Israel has taken over the water resources of Bardla village, and the consequences have been overwhelming, especially from a gendered perspective.
The gendered impact of access to water is also illustrated by data, gathered by WCLAC, that examine the consequences of women’s long-term exposure to polluted water. According to the collected testimonies and other research, there is a correlation between exposure to contaminated water and chronic diseases such as kidney failure. In order to receive medical treatment, women must visit the hospital multiple times per week, a process which is not only costly but also restricts women’s opportunities to work. Some women need to be accompanied to these medical visits, often by women and girls of the family, which in turn can limit the access to work or education of these women and girls.
“The problem of water shortage affects women more. They suffer more than men because women are responsible for cleaning the house, for planting, and for caring for the livestock.”Sahar, a young Palestinian woman.
Some of the Palestinian women interviewed by WCLAC explained that they know that the water in the nearby wells is contaminated by wastewater from surrounding settlements, but that they do not have any other solution and no access to clean water. Women shared their feelings of distress, hopelessness, and exhaustion as they are forced to knowingly expose themselves and their families to disease by drinking polluted water that both looks and smells bad because they have no other options. They feel troubled as well because they must use contaminated water for meal preparation, the tending to their livestock, and in agriculture. Water shortage, moreover, has forced women to sell their livestock in order to reduce water consumption, as was the case for Sahar and her village.
Not only Palestinian women are particularly affected by water and soil pollution and exposed to diseases and infections associated with chemical spraying. This also affects the women’s children who tend to accompany their mothers to the fields and hence risk becoming infected with disease both acutely and in the long term.
Israel is a signatory to the Basel Convention on the Control of Transboundary Movements of Hazardous Waste and their Disposal which stipulates that each party shall take appropriate measures to “ensure the availability of adequate disposal facilities, for the environmentally sound management of hazardous wastes and other wastes, that shall be located, to the extent possible, within it, whatever the place of their disposal.”*2 However, more than 50 Palestinian locations are used as dumping sites by Israel and expose the territories to waste-related hazard. Israel is also a signatory to the Stockholm Convention on Persistent Organic Pollutants, the main objective of which is to “protect human health and the environment from persistent organic pollutants.’’ Israel is acting in direct opposition to both these conventions, purposely polluting Palestinian soil, water, and air.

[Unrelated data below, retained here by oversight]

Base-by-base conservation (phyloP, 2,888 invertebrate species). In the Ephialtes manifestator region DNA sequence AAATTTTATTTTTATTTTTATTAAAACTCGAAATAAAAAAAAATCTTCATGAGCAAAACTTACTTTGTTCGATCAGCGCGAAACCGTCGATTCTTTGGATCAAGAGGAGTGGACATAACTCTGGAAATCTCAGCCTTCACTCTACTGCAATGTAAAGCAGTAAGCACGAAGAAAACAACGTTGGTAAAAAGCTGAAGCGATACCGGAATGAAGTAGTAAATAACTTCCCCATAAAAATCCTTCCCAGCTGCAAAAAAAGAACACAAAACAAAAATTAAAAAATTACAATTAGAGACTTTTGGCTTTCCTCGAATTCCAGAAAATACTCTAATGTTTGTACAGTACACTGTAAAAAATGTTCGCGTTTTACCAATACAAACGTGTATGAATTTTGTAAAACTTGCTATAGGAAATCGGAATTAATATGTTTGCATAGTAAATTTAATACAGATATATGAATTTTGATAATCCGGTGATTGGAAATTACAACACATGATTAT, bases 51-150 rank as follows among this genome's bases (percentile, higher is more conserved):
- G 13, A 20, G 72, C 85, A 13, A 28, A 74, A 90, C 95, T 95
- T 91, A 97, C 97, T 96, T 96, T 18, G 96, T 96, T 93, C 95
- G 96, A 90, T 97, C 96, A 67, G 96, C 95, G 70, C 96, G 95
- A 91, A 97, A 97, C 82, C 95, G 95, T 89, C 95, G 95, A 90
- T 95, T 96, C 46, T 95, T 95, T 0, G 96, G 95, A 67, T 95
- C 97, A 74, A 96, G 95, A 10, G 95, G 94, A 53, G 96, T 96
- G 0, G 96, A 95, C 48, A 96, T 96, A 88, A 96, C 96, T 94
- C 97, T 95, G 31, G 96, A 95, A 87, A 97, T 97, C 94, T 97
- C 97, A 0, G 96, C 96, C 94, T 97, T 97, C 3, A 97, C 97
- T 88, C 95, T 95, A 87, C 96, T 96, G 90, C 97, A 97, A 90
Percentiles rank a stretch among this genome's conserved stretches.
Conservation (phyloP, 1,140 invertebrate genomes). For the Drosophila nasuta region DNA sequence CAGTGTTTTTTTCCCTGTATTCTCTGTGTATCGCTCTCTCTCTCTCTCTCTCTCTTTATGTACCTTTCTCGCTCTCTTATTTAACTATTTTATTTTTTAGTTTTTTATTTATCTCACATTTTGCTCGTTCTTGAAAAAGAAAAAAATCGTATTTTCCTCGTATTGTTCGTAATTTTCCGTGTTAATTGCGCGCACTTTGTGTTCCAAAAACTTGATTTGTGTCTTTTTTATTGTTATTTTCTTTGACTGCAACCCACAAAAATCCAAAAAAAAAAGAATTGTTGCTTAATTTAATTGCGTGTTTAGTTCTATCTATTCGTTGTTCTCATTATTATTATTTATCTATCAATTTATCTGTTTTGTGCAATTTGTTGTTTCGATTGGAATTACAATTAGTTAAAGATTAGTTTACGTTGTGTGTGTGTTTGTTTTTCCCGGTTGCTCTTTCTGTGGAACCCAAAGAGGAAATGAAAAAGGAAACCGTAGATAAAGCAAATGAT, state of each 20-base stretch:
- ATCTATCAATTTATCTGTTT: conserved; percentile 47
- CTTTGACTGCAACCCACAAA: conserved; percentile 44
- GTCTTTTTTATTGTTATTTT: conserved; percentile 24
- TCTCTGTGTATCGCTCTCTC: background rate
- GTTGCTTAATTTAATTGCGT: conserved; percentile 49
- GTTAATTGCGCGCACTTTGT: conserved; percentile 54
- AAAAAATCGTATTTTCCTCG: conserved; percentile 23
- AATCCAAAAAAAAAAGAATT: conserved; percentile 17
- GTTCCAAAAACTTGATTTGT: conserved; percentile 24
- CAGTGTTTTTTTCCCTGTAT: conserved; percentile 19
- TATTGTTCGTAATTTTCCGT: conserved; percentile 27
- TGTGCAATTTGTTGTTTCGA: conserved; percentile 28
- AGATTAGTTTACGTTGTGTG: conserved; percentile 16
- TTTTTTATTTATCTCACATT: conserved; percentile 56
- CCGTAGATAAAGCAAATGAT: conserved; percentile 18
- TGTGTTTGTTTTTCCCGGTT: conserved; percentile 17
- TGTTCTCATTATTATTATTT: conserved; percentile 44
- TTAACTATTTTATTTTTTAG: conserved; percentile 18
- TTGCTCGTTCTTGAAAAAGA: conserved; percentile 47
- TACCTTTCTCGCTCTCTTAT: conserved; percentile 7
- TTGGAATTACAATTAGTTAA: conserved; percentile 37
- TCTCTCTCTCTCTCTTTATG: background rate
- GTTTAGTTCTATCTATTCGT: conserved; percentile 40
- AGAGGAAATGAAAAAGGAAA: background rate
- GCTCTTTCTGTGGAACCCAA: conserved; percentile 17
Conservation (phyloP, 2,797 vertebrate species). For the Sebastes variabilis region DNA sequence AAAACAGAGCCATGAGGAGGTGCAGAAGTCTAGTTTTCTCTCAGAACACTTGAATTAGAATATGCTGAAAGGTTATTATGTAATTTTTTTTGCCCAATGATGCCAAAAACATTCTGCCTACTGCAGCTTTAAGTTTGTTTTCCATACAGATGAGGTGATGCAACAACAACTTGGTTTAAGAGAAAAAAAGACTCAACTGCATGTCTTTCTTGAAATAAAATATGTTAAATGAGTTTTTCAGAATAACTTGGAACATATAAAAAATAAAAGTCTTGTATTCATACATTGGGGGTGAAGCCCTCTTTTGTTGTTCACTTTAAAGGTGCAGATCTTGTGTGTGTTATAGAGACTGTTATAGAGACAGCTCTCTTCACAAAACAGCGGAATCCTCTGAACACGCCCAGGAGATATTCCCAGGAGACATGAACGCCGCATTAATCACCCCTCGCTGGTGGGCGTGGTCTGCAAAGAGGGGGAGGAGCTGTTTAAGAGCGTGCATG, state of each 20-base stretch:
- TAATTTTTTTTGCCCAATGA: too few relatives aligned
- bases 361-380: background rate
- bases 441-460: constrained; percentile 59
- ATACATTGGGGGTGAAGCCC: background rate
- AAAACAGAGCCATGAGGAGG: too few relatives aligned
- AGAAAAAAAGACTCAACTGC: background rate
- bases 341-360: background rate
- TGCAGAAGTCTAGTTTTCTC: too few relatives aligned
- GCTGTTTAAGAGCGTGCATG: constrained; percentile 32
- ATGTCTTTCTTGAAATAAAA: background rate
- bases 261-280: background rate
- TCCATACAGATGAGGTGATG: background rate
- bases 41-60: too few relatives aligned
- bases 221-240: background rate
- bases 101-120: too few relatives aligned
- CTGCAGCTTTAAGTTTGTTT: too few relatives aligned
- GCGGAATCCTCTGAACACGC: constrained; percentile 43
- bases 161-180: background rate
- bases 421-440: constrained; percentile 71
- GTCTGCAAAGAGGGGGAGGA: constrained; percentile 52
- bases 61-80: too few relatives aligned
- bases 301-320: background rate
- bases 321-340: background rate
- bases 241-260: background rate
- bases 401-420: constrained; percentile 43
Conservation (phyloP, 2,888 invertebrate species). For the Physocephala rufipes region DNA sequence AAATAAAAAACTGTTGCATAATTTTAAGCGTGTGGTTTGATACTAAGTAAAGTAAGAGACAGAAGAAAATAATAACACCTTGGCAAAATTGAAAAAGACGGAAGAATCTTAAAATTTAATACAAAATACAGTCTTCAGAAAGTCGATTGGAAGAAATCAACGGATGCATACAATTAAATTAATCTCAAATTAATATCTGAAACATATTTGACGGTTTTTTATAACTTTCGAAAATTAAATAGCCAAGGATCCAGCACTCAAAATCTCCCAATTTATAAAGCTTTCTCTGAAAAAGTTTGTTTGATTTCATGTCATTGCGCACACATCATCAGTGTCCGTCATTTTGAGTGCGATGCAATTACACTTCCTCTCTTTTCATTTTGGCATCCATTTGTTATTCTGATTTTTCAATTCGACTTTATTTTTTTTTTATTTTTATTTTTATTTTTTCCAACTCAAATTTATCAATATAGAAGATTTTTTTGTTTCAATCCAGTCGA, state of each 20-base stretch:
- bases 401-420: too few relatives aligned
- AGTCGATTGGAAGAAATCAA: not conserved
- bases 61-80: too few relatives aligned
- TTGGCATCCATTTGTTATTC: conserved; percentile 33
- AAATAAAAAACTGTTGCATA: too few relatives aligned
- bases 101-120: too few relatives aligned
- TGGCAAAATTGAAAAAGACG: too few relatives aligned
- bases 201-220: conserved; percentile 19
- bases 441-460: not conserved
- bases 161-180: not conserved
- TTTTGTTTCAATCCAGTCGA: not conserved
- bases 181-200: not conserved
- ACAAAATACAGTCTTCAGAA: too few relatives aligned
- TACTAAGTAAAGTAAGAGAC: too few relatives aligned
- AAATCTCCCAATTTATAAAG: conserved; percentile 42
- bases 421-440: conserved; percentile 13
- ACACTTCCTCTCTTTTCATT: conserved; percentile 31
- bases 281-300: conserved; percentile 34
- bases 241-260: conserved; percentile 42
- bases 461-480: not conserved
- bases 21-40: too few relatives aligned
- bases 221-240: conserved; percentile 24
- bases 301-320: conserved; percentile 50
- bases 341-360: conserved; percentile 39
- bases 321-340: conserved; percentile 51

WCLAC encourages the Israeli occupation forces to immediately stop the illegal dumping of hazardous waste in the occupied Palestinian territories and to end practices that infringe on Palestinians’ access to their natural resources, ensuring instead equitable access to clean water. This access is both, a fundamental human right in itself and an integral component of the realization of a range of other human rights. Furthermore, WCLAC recommends an assessment of the impact of carried out by Israel at unannounced occasions, particularly affecting Palestinian women and children, and to enact safety measures to ensure the adequate protection of pregnant women, children, and other groups that are particularly susceptible to chemical spraying exposure. Lastly, WCLAC underlines the centrality of the right to self-determination that will be limited and restricted as long as Palestinians, including Palestinian women, live under occupation. The lack of self-determination in the occupied Palestinian territory forms the basis of, strengthens, and magnifies violations of human rights by Israel as an occupying power.
Article photos courtesy of WCLAC.
*1 OCHA, “The humanitarian impact of restrictions on access to land near the perimeter fence in the Gaza Strip”, 3 August 2018, available at https://www.ochaopt.org/content/humanitarian-impact-restrictions-access-land-near-perimeter-fence-gaza-strip
*2 The Basel convention on the Control of Transboundary Movements of Hazardous Waste and their Disposal, 1989-03-22, article 4 para 2. (b).